Two soup kitchens co-organized by WHH provide food for the earthquake survivors in Mardin and Gaziantep.
Mardin is a popular tourist town known as a cultural heritage site in Türkiye. Since the devastating earthquakes, it has become a place of refuge for thousands of people made homeless by the catastrophe.
More than 70 families arrived in Mardin in the last few days – many of them originally Syrians who have lived in Türkiye as refugees for years. They have found refuge in the ancient stone houses, where they receive support from Welthungerhilfe (WHH) through food aid.
Many Syrian refugees have again lost their homes due to the earthquakes
Ali AlHassan is one of them. Originally from Raqqa, he fled to Türkiye 11 years ago. After arriving in Mardin, the 28-year-old took up residence with his wife and four children in an old but sturdy house with a vaulted ceiling. They feel safe: The city of Mardin is more than 2,000 years old and stands on solid rock; even the earthquakes on February 6 did not damage it.
It was a different story in Urfa, where Ali previously lived with his family and worked as a hairdresser. Countless houses collapsed or were damaged, he says, and many of them – including Ali's house – are still at risk of collapse.
Earthquake disaster brings new trauma
“They were the worst minutes of our lives!” recalls Ali. “We tried to leave the house and run downstairs from the third floor, but during the quake, we couldn't unlock our door; the lock was stuck. We were stuck. I thought the ceiling would collapse and bury us all under it."
Mechanically, he did what was necessary: dress the children, throw IDs, important documents, a few photos, and clothes into a suitcase – and left. The AlHassans have not returned to their apartment since. Ali tried once to retrieve more belongings but rescue workers had already cordoned off the badly damaged house and given demolition orders.
"First, we slept in a school for ten days where we shared a room with ten other families. Then we were in a mosque for three days. But we knew it couldn't go on like this. We needed a longer-term place to stay," says Ali's wife Noor, originally from Aleppo, Syria.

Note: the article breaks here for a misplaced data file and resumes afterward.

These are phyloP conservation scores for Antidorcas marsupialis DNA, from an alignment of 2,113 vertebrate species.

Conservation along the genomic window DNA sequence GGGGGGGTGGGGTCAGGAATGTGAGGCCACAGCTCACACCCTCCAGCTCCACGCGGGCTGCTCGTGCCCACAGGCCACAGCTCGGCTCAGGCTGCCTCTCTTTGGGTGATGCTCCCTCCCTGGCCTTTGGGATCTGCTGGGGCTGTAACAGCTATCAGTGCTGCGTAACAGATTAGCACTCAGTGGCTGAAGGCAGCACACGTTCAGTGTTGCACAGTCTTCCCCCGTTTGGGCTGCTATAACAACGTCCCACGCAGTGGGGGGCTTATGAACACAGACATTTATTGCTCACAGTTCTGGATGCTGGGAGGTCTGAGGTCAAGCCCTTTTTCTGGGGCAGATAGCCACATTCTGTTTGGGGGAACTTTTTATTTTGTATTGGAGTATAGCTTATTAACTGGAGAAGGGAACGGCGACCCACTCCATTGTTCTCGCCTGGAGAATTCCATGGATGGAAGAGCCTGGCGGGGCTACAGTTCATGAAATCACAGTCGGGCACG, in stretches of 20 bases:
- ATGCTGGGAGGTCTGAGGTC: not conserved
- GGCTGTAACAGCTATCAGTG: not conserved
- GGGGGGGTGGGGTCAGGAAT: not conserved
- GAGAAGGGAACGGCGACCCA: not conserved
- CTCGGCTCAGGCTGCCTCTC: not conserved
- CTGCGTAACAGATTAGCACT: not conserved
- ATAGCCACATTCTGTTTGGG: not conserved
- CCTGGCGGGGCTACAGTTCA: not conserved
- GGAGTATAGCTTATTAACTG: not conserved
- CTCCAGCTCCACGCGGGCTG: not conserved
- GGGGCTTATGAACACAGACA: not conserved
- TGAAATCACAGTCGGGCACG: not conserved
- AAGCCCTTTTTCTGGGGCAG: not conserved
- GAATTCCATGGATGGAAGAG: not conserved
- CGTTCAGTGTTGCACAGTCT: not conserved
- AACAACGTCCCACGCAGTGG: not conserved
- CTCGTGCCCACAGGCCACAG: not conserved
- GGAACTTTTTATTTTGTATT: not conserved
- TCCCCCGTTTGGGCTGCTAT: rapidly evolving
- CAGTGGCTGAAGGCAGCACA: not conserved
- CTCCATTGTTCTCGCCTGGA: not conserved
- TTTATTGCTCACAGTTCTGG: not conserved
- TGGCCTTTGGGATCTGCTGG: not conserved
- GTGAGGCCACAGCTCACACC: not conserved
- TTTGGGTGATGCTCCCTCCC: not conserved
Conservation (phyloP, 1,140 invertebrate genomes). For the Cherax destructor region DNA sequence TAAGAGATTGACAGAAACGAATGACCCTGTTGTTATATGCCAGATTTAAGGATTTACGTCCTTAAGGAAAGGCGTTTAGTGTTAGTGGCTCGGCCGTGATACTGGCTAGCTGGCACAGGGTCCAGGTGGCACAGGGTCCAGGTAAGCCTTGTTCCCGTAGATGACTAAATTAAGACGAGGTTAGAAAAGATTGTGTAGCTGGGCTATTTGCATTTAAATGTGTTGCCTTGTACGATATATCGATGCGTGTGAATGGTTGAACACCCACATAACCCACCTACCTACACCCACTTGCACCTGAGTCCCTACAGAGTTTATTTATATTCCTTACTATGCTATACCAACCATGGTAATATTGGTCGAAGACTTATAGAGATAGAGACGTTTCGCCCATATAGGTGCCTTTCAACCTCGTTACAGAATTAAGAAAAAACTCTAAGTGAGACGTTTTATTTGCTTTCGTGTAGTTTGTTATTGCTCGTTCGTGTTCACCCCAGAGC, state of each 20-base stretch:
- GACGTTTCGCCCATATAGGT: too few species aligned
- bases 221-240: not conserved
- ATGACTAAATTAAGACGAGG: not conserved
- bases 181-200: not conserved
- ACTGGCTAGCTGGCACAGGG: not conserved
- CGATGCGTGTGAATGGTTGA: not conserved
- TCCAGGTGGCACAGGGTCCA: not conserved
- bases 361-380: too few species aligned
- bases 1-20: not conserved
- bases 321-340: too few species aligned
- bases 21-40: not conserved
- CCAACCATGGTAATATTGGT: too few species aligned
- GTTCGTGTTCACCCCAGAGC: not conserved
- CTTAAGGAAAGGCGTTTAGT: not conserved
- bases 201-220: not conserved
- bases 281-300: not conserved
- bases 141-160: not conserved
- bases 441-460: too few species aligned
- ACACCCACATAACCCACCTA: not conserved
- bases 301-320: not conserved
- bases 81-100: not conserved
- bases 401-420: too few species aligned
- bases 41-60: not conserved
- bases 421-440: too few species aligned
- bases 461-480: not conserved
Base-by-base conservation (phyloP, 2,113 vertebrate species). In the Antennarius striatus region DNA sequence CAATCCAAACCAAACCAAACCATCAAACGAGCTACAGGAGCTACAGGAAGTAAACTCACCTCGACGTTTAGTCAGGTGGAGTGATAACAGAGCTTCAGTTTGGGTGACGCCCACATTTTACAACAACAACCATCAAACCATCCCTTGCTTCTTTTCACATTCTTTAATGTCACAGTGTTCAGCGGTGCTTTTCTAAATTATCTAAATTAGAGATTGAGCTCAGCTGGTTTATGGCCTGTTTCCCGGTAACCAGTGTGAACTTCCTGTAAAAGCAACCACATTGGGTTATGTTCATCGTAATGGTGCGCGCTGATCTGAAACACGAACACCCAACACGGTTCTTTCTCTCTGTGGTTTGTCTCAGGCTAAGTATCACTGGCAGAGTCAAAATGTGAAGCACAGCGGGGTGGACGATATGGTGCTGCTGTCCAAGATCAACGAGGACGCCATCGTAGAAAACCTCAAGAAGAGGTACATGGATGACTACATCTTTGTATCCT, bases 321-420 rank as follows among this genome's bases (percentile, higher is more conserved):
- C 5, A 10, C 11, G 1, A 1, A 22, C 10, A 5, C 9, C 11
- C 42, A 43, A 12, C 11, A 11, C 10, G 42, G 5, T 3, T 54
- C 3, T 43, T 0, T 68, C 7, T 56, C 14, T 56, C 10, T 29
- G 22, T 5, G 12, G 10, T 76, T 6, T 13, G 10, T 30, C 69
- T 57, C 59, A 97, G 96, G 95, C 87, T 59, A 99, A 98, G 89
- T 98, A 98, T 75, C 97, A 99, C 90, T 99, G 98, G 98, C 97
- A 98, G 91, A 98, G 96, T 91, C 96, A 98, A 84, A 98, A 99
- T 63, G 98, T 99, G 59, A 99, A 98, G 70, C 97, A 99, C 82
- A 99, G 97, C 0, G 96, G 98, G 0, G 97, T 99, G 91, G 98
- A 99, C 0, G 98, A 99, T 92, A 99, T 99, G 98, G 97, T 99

Emergency aid: Psychological support and hot meals.
Just a few days ago, the family arrived in Mardin. WHH's partner organization instantly reached out to them when they registered in the city.
Hülya Celebioglu, manager of the WHH partnership, was working with psychologists before the earthquakes to support women who have experienced domestic violence. While that work continues now, at the same time, Hülyae has launched a soup kitchen that now provides nutritious meals daily to more than 1,000 people – Ali and Noor among them. Today they are having noodles with fresh vegetables and lentil soup. Hülya was also able to rent a small house in the old town for the family. At least for the next two months, they can live there – between souvenir stores and tourist groups.
Noor says the last few weeks have been particularly difficult for her children. Her oldest daughter Reyan, seven, often has nightmares, asking if there will be another earthquake. Her youngest son Abdul Malik, two, has trouble sleeping, feeling his family's restlessness.
Several earthquakes shook southeastern Türkiye, near the border with Syria, on February 6, 2023. People are in urgent need of support.
The AlHassans will also receive psychological support. "We are completely reorienting our work and focusing more on earthquake survivors. We want to offer psychological support to women and children in particular," explains Hülya.
She remembers the first days of the war in Syria; exactly 12 years ago. "Even then, many Syrian families came to Mardin because our city is close to the border and many people here already speak Arabic. We prepared meals and supported people. Since the earthquakes, we have had a similar situation. In the last few weeks, almost 30,000 people have arrived in Mardin. And us? We are here to support them."